The doctrine of impossibility/impracticability allows one party to terminate or suspend its obligations where performance under the contract has become impossible or impracticable. For example, imagine that you lease a storefront to operate a business. Halfway through your lease, the storefront is destroyed in a storm. A court might allow you to terminate the second half of your lease since it’s impossible for you to operate a business out of the destroyed space.
Frustration of purpose is applicable where it is still technically possible for a party to perform its obligations under a contract but doing so would be inconsistent with the original purpose of the contract. To modify our previous example, imagine that you leased your store specifically to sell paper towels (and your landlord knew this). Halfway through the lease, the world runs out of paper towels. A court might allow you to terminate the second half of your lease since leasing the space no longer aligns with the original purpose of doing so.
Remember that the doctrines of impracticability and frustration of purpose are only applicable if your contract does not include a Force Majeure clause.
If your business or another business is unable to perform its obligations under a contract due to the coronavirus outbreak, consider the following:
- Check if your contract has a Force Majeure clause. What specific events are considered Force Majeure events?
- Talk to your attorney about the language of your Force Majeure clause and/or your options generally.
- Communicate clearly and early with the other party. As noted in the example language above, the party claiming Force Majeure can do so only if it promptly notifies the other party of the Force Majeure event.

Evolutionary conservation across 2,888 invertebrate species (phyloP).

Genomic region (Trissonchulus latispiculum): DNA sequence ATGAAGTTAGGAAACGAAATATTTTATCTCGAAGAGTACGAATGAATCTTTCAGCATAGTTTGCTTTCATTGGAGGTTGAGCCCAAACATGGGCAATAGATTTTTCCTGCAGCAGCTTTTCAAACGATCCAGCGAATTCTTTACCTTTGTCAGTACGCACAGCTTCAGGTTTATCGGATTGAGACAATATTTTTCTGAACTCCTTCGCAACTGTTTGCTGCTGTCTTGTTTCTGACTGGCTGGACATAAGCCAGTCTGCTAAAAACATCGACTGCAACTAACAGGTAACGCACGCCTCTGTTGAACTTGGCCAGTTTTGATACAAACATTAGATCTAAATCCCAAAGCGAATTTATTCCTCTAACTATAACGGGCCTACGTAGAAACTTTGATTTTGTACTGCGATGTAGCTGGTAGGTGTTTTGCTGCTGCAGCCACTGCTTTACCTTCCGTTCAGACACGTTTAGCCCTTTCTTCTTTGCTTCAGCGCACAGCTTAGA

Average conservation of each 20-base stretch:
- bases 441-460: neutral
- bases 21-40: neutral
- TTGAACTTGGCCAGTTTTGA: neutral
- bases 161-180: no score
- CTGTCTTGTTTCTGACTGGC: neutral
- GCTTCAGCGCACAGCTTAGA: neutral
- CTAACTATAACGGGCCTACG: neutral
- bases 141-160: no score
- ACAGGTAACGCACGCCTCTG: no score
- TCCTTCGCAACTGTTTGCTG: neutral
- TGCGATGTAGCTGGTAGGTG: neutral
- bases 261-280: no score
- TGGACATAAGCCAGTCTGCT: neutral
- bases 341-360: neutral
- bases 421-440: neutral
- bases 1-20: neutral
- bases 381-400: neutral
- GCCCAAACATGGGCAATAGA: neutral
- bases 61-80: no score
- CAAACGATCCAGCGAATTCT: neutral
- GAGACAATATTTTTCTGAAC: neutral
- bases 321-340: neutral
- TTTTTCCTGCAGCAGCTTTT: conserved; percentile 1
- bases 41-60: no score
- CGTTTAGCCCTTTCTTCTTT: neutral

- If your business is in a state that has declared a state of emergency, consider sending a notice to your contacts that outlines any precautionary measures you’re taking and outlines how your operations may change until the threat is lifted.
- Be willing to negotiate a cordial arrangement with the other party to your contract. Remember that litigation can be incredibly expensive and time consuming. Additionally, backing out of a contract and disputing arrangements with other businesses can threaten your business’s reputation. If any party needs to suspend or cancel the performance of a contract, the goal should always be to reach mutual agreement in a manner and on terms that are acceptable to everyone involved—even if they are not ideal.
If you have any questions about the application or scope of Force Majeure to your contract, please contact the lawyers at Fourscore Business Law.
Headquartered in the Research Triangle region of North Carolina, Fourscore Business Law serves entrepreneurs and businesses in the Triangle, the Southeast and the Bay Area. We also represent venture capital funds and other investors who invest in companies located in New York, Silicon Valley and everywhere between. The idea of delivering maximum impact in a simple and succinct manner is what we’re calling the Fourscore Principle. And that is what Fourscore Business Law is based on. Our clients operate in a broad range of industries including tech, IoT, consumer products, B2B services and more. Questions? Shoot us an email or give us a call at (919) 307-5356. Your first call is on us.